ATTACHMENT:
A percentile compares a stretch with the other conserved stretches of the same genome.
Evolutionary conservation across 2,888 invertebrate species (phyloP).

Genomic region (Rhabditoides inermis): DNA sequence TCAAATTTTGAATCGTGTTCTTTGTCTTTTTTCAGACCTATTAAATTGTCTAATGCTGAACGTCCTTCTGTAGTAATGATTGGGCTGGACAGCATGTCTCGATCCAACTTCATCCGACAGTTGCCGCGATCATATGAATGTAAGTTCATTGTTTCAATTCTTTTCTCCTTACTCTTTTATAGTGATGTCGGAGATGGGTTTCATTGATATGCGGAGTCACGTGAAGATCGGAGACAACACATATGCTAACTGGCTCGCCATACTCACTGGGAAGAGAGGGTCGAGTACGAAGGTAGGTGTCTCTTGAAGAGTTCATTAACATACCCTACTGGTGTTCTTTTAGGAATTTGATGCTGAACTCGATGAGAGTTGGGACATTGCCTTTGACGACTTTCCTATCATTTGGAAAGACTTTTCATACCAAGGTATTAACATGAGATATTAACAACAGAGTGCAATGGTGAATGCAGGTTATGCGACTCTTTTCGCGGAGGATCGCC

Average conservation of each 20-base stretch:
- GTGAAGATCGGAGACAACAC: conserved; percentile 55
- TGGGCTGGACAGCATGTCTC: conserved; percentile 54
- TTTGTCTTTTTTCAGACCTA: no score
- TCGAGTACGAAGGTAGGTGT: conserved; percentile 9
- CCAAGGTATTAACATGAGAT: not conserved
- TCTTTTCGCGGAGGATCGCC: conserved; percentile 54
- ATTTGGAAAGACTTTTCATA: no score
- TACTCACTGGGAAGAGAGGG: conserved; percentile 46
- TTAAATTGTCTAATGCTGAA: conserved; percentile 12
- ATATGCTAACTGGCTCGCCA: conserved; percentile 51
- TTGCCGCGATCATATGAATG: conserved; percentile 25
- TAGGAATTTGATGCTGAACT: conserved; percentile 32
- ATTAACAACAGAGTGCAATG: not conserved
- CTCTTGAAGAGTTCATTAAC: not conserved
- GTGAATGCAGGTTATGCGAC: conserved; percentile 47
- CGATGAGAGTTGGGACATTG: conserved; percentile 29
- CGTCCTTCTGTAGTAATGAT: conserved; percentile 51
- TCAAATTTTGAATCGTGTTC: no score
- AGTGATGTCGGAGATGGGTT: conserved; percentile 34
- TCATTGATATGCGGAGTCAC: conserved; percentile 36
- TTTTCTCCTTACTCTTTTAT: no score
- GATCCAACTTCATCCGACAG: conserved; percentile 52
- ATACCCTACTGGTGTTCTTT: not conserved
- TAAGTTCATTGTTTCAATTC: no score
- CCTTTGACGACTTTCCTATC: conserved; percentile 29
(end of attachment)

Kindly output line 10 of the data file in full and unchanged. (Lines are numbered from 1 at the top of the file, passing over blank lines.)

- TCTTTTCGCGGAGGATCGCC: conserved; percentile 54